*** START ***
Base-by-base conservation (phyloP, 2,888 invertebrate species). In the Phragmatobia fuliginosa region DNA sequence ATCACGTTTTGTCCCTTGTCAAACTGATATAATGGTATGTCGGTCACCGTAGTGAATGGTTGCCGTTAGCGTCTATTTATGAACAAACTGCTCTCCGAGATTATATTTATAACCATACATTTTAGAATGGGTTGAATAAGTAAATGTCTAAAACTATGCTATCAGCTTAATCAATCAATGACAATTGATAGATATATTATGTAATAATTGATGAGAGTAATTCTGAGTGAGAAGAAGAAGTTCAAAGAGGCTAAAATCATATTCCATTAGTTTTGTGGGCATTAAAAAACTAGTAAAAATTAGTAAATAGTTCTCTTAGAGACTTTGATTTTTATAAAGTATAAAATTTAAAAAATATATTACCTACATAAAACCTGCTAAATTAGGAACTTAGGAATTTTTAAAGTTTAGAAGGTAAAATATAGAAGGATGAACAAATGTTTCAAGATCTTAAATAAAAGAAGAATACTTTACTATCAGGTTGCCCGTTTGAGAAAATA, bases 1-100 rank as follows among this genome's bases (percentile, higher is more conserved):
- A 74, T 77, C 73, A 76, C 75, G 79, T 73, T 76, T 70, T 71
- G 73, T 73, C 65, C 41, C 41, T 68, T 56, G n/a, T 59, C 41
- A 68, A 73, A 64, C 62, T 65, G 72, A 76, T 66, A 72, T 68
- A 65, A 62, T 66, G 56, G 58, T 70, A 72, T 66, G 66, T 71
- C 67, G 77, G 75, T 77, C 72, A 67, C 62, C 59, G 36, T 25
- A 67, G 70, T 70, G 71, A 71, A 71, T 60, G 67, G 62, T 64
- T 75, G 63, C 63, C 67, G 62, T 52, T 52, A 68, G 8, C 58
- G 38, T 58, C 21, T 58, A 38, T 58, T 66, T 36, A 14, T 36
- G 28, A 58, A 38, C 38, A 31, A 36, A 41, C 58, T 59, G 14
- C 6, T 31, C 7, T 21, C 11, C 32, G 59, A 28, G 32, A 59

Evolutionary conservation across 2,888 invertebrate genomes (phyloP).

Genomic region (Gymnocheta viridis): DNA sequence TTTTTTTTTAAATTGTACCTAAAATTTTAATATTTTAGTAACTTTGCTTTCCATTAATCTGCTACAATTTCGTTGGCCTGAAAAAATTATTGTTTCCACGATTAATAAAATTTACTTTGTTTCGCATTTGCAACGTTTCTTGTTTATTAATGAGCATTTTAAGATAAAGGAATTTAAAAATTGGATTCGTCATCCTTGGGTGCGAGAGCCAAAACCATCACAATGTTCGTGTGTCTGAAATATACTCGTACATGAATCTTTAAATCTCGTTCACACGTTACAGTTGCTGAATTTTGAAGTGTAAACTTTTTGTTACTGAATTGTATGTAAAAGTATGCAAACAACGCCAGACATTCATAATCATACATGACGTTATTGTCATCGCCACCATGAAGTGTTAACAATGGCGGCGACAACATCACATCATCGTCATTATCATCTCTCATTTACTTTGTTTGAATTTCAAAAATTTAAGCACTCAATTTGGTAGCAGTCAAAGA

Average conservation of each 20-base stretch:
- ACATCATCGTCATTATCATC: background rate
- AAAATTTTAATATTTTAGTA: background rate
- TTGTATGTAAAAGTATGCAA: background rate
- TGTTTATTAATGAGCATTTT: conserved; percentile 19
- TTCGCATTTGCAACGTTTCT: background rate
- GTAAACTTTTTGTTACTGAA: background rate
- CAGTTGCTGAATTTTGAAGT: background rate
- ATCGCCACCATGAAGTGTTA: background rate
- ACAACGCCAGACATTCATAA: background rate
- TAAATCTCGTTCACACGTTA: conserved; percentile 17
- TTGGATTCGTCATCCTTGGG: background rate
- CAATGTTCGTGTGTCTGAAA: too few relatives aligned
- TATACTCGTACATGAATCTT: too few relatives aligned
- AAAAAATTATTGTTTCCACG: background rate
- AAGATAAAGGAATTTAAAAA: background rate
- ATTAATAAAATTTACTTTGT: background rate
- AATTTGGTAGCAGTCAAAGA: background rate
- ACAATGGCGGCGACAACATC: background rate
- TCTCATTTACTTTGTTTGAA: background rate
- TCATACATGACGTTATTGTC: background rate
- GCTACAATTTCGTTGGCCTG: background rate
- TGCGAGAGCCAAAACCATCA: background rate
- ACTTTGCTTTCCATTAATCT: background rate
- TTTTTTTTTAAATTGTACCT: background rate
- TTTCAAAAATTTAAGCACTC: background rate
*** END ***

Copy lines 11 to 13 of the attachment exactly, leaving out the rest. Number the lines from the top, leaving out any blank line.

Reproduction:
- C 6, T 31, C 7, T 21, C 11, C 32, G 59, A 28, G 32, A 59

Evolutionary conservation across 2,888 invertebrate genomes (phyloP).

Genomic region (Gymnocheta viridis): DNA sequence TTTTTTTTTAAATTGTACCTAAAATTTTAATATTTTAGTAACTTTGCTTTCCATTAATCTGCTACAATTTCGTTGGCCTGAAAAAATTATTGTTTCCACGATTAATAAAATTTACTTTGTTTCGCATTTGCAACGTTTCTTGTTTATTAATGAGCATTTTAAGATAAAGGAATTTAAAAATTGGATTCGTCATCCTTGGGTGCGAGAGCCAAAACCATCACAATGTTCGTGTGTCTGAAATATACTCGTACATGAATCTTTAAATCTCGTTCACACGTTACAGTTGCTGAATTTTGAAGTGTAAACTTTTTGTTACTGAATTGTATGTAAAAGTATGCAAACAACGCCAGACATTCATAATCATACATGACGTTATTGTCATCGCCACCATGAAGTGTTAACAATGGCGGCGACAACATCACATCATCGTCATTATCATCTCTCATTTACTTTGTTTGAATTTCAAAAATTTAAGCACTCAATTTGGTAGCAGTCAAAGA